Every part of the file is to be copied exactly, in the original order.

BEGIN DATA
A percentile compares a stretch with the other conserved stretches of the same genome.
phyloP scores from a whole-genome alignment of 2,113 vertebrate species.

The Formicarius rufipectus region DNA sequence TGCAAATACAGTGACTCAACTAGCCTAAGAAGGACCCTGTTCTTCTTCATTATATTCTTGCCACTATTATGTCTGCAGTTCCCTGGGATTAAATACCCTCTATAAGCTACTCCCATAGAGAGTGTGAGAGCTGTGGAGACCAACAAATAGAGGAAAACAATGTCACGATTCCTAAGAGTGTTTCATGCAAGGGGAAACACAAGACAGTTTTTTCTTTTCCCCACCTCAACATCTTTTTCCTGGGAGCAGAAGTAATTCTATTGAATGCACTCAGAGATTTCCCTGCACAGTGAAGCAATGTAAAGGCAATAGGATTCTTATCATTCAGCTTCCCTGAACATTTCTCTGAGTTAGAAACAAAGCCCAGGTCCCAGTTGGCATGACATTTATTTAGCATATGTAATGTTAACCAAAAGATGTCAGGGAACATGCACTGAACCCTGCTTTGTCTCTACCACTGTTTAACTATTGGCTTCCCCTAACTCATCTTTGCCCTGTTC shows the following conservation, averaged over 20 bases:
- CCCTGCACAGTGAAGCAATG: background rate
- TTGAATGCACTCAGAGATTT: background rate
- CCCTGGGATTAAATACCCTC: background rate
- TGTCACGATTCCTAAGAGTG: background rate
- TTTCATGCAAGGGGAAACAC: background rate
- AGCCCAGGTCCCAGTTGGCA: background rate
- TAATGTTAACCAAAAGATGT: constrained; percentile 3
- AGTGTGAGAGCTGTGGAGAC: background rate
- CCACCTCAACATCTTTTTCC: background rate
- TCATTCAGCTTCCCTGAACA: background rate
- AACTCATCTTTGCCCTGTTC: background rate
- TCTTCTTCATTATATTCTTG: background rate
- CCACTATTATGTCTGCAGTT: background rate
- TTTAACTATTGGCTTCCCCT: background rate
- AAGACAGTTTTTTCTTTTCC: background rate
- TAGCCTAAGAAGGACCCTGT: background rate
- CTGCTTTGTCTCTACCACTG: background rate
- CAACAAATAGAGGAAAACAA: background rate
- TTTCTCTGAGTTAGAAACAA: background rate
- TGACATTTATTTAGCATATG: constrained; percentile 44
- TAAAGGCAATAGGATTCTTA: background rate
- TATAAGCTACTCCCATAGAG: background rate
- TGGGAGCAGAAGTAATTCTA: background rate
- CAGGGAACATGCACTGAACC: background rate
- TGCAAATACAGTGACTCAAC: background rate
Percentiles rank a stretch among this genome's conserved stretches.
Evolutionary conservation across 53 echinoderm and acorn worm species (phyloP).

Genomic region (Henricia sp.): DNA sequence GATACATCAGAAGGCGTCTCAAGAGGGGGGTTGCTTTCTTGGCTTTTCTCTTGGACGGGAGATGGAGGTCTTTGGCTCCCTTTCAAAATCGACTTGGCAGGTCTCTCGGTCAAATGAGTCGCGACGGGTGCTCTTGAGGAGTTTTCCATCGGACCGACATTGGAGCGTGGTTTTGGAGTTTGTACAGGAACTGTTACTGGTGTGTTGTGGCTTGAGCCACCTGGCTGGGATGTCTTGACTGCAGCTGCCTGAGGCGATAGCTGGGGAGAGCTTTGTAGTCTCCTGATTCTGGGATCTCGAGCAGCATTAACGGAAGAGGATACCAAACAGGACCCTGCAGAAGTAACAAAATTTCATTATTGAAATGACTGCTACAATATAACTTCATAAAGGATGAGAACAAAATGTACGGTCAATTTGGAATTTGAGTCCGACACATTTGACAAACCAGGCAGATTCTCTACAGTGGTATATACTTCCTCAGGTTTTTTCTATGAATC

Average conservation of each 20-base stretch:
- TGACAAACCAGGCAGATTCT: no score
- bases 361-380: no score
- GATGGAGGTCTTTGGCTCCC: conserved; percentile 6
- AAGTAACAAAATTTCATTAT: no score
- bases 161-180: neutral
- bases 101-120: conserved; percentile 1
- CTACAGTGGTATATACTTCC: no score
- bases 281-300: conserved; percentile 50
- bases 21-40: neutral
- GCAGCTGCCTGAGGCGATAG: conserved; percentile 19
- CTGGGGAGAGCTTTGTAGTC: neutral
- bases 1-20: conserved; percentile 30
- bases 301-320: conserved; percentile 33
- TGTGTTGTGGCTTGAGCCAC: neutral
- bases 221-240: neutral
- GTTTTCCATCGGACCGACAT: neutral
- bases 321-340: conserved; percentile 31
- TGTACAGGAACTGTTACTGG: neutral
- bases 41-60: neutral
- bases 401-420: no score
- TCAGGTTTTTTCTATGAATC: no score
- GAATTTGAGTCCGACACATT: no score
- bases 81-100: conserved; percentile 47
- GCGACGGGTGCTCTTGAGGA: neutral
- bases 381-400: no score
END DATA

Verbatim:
A percentile compares a stretch with the other conserved stretches of the same genome.
phyloP scores from a whole-genome alignment of 2,113 vertebrate species.

The Formicarius rufipectus region DNA sequence TGCAAATACAGTGACTCAACTAGCCTAAGAAGGACCCTGTTCTTCTTCATTATATTCTTGCCACTATTATGTCTGCAGTTCCCTGGGATTAAATACCCTCTATAAGCTACTCCCATAGAGAGTGTGAGAGCTGTGGAGACCAACAAATAGAGGAAAACAATGTCACGATTCCTAAGAGTGTTTCATGCAAGGGGAAACACAAGACAGTTTTTTCTTTTCCCCACCTCAACATCTTTTTCCTGGGAGCAGAAGTAATTCTATTGAATGCACTCAGAGATTTCCCTGCACAGTGAAGCAATGTAAAGGCAATAGGATTCTTATCATTCAGCTTCCCTGAACATTTCTCTGAGTTAGAAACAAAGCCCAGGTCCCAGTTGGCATGACATTTATTTAGCATATGTAATGTTAACCAAAAGATGTCAGGGAACATGCACTGAACCCTGCTTTGTCTCTACCACTGTTTAACTATTGGCTTCCCCTAACTCATCTTTGCCCTGTTC shows the following conservation, averaged over 20 bases:
- CCCTGCACAGTGAAGCAATG: background rate
- TTGAATGCACTCAGAGATTT: background rate
- CCCTGGGATTAAATACCCTC: background rate
- TGTCACGATTCCTAAGAGTG: background rate
- TTTCATGCAAGGGGAAACAC: background rate
- AGCCCAGGTCCCAGTTGGCA: background rate
- TAATGTTAACCAAAAGATGT: constrained; percentile 3
- AGTGTGAGAGCTGTGGAGAC: background rate
- CCACCTCAACATCTTTTTCC: background rate
- TCATTCAGCTTCCCTGAACA: background rate
- AACTCATCTTTGCCCTGTTC: background rate
- TCTTCTTCATTATATTCTTG: background rate
- CCACTATTATGTCTGCAGTT: background rate
- TTTAACTATTGGCTTCCCCT: background rate
- AAGACAGTTTTTTCTTTTCC: background rate
- TAGCCTAAGAAGGACCCTGT: background rate
- CTGCTTTGTCTCTACCACTG: background rate
- CAACAAATAGAGGAAAACAA: background rate
- TTTCTCTGAGTTAGAAACAA: background rate
- TGACATTTATTTAGCATATG: constrained; percentile 44
- TAAAGGCAATAGGATTCTTA: background rate
- TATAAGCTACTCCCATAGAG: background rate
- TGGGAGCAGAAGTAATTCTA: background rate
- CAGGGAACATGCACTGAACC: background rate
- TGCAAATACAGTGACTCAAC: background rate
Percentiles rank a stretch among this genome's conserved stretches.
Evolutionary conservation across 53 echinoderm and acorn worm species (phyloP).

Genomic region (Henricia sp.): DNA sequence GATACATCAGAAGGCGTCTCAAGAGGGGGGTTGCTTTCTTGGCTTTTCTCTTGGACGGGAGATGGAGGTCTTTGGCTCCCTTTCAAAATCGACTTGGCAGGTCTCTCGGTCAAATGAGTCGCGACGGGTGCTCTTGAGGAGTTTTCCATCGGACCGACATTGGAGCGTGGTTTTGGAGTTTGTACAGGAACTGTTACTGGTGTGTTGTGGCTTGAGCCACCTGGCTGGGATGTCTTGACTGCAGCTGCCTGAGGCGATAGCTGGGGAGAGCTTTGTAGTCTCCTGATTCTGGGATCTCGAGCAGCATTAACGGAAGAGGATACCAAACAGGACCCTGCAGAAGTAACAAAATTTCATTATTGAAATGACTGCTACAATATAACTTCATAAAGGATGAGAACAAAATGTACGGTCAATTTGGAATTTGAGTCCGACACATTTGACAAACCAGGCAGATTCTCTACAGTGGTATATACTTCCTCAGGTTTTTTCTATGAATC

Average conservation of each 20-base stretch:
- TGACAAACCAGGCAGATTCT: no score
- bases 361-380: no score
- GATGGAGGTCTTTGGCTCCC: conserved; percentile 6
- AAGTAACAAAATTTCATTAT: no score
- bases 161-180: neutral
- bases 101-120: conserved; percentile 1
- CTACAGTGGTATATACTTCC: no score
- bases 281-300: conserved; percentile 50
- bases 21-40: neutral
- GCAGCTGCCTGAGGCGATAG: conserved; percentile 19
- CTGGGGAGAGCTTTGTAGTC: neutral
- bases 1-20: conserved; percentile 30
- bases 301-320: conserved; percentile 33
- TGTGTTGTGGCTTGAGCCAC: neutral
- bases 221-240: neutral
- GTTTTCCATCGGACCGACAT: neutral
- bases 321-340: conserved; percentile 31
- TGTACAGGAACTGTTACTGG: neutral
- bases 41-60: neutral
- bases 401-420: no score
- TCAGGTTTTTTCTATGAATC: no score
- GAATTTGAGTCCGACACATT: no score
- bases 81-100: conserved; percentile 47
- GCGACGGGTGCTCTTGAGGA: neutral
- bases 381-400: no score